This is a first for the Trump presidency: the first formal presidential retraction of a presidential untruth.
President Trump tweeted a warning to James Comey: The fired FBI director had better hope that no “tapes” existed that could contradict his account of what happened between the two men. Trump has now confessed that he had no basis for this warning. There were no such tapes, and the president knew it all along.
The tweet was intended to intimidate. It failed, spectacularly: Instead of silencing Comey, it set in motion the special counsel investigation that now haunts Donald Trump’s waking imagination.
But the failed intimidation does have important real world consequences.
First, it confirms America’s adversaries in their intensifying suspicion that the president’s tough words are hollow talk. The rulers of North Korea will remember the menacing April 4 statement from the Department of State that the United States had spoken enough about missile tests, implying that decisive actions lay ahead—and the lack of actions and deluge of further statements that actually followed.
The Chinese will remember Trump’s retreat from his “two China” messaging during the transition. They will have noted that Trump has entirely retreated from his insistence that they restrain North Korea or pay some price—seeing instead his “At least I know China tried!” tweet of June 20.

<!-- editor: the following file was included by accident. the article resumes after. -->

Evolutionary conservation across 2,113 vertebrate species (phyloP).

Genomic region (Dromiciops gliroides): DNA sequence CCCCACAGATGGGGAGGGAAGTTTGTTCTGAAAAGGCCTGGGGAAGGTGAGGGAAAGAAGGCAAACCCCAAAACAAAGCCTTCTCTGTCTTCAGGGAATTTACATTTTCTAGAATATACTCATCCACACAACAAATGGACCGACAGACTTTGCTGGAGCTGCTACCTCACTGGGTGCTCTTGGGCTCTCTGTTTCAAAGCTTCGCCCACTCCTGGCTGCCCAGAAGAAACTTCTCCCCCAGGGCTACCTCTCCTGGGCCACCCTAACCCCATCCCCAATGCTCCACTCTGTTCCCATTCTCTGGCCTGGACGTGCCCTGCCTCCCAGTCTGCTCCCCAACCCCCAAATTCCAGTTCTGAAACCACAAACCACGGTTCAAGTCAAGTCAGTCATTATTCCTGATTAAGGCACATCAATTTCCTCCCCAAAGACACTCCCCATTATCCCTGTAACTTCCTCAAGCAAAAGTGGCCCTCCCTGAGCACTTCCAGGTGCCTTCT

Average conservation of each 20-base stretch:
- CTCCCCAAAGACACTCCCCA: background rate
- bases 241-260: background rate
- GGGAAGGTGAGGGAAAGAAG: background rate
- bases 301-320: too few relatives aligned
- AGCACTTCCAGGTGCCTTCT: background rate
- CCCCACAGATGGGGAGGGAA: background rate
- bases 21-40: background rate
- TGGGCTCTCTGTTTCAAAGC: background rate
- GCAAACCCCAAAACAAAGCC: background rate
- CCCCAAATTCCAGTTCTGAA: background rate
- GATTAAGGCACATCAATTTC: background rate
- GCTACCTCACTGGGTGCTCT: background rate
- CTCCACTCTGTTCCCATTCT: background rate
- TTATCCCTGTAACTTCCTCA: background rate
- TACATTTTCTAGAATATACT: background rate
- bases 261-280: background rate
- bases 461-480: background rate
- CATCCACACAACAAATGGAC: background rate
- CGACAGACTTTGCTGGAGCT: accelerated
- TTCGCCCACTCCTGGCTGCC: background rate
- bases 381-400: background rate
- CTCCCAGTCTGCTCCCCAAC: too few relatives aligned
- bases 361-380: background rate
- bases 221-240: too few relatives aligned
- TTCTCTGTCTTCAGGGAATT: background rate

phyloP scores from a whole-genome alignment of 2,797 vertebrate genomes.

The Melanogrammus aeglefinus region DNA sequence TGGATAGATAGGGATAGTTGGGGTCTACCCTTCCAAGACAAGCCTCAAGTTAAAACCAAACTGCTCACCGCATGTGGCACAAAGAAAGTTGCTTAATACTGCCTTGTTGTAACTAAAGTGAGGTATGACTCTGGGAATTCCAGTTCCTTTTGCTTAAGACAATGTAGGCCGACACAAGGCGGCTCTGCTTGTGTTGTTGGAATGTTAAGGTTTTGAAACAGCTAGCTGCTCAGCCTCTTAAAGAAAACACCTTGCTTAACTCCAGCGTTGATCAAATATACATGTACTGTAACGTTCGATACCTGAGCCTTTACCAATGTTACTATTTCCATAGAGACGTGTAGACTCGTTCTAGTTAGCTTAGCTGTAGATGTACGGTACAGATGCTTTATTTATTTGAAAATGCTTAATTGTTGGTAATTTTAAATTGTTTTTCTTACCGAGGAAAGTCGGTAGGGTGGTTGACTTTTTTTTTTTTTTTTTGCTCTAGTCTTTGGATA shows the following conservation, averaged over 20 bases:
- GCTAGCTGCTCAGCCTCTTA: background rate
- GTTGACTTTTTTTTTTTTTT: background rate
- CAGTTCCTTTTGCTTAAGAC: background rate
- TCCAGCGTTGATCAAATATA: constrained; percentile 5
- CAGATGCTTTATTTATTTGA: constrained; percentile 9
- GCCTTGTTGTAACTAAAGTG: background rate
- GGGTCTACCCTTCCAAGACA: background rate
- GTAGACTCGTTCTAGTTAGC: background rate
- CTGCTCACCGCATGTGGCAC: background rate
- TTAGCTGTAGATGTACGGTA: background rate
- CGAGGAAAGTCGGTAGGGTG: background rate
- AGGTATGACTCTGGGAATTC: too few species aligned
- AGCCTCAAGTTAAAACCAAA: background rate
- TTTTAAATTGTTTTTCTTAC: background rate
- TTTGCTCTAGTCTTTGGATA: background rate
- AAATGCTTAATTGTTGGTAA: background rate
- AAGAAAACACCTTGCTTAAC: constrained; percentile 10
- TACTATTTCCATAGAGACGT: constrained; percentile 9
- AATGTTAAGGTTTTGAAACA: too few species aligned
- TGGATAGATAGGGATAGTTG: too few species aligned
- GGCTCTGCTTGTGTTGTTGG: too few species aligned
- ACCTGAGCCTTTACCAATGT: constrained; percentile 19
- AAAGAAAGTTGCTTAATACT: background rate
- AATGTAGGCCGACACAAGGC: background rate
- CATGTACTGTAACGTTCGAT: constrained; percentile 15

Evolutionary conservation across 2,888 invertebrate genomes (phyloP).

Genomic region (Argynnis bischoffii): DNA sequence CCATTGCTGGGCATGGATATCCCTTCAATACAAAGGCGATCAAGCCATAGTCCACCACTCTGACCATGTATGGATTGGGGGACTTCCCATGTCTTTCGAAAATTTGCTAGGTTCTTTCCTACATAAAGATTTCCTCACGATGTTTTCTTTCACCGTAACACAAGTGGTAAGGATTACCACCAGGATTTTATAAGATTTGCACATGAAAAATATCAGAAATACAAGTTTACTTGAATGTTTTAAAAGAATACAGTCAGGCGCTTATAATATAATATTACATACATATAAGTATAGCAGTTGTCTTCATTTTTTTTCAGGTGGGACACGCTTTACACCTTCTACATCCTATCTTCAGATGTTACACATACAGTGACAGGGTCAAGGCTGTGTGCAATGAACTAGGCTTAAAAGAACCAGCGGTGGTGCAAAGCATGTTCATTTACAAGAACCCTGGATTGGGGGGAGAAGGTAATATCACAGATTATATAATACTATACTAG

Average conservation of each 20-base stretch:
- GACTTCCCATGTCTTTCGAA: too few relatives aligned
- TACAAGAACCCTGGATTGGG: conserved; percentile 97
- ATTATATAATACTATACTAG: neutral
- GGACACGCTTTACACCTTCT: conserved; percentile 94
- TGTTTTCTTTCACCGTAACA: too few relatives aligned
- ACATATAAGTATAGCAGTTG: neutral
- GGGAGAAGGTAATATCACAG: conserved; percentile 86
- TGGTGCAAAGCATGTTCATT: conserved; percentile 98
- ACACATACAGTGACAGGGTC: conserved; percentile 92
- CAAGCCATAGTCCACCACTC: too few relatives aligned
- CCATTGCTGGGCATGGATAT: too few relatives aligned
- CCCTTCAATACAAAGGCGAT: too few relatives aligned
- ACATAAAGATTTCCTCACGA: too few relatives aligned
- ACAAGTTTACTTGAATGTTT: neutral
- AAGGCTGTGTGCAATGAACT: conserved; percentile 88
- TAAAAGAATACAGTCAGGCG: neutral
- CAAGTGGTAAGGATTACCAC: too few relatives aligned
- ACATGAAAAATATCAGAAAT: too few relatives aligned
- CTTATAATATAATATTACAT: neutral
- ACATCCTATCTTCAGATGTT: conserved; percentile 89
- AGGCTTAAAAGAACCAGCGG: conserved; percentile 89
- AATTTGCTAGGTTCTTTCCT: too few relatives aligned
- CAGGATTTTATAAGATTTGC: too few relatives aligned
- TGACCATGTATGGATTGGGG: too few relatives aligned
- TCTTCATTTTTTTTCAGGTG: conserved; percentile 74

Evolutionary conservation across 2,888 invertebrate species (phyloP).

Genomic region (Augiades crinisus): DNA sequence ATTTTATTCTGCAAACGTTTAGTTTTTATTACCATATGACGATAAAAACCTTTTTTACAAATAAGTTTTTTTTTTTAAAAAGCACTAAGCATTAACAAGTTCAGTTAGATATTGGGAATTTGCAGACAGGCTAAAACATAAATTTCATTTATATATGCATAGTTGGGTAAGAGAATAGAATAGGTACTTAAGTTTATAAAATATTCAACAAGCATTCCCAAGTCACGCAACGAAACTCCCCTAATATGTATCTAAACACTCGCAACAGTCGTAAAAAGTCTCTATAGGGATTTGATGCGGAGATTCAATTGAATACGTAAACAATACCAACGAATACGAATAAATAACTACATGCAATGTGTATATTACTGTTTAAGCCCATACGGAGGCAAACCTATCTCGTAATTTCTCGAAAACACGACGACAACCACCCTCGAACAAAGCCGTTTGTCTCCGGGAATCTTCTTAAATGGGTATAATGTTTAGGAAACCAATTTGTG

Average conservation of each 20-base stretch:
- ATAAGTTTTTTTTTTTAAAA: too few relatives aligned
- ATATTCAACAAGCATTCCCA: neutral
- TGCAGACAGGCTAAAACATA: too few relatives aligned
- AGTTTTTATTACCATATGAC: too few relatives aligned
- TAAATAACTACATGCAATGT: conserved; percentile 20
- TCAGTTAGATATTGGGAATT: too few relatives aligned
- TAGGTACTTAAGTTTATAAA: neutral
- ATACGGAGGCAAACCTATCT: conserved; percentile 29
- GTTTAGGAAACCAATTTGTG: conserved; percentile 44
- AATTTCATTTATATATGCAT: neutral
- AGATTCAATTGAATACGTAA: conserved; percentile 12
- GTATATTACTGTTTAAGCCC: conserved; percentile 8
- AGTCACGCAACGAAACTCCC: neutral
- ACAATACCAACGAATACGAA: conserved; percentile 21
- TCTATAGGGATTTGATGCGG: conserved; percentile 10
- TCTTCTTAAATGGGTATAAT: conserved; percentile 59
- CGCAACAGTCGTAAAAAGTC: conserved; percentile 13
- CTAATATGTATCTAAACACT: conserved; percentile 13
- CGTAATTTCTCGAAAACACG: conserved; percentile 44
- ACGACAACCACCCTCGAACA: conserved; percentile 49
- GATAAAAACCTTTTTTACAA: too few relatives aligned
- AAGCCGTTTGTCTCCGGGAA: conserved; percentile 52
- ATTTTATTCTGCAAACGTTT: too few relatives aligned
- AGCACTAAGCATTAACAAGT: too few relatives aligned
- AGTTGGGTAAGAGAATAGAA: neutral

The Russians have buzzed American aircraft and severed the deconfliction hot line over Syria. They have paid no real price for their attack on the integrity of the 2016 election—indeed, the president continues to exonerate them and to argue for relaxed sanctions.
And while the administration continues on a collision course with Iran, even they must wonder whether there is really very much to fear from a president who has alienated the big European countries—notably Germany—who once joined U.S. sanctions but who are now increasing their exports to Iran at a rate of almost 30 percent a year.
“Never bluff.” Each outgoing president should write those words by hand in the letter of advice he leaves atop the Resolute desk for his incoming successor. Trump showed the whole world that when he sweats, he panics. That’s a lesson that will be remembered by the planet’s bad actors for however long this president holds office.
We want to hear what you think about this article. Submit a letter to the editor or write to email@example.com.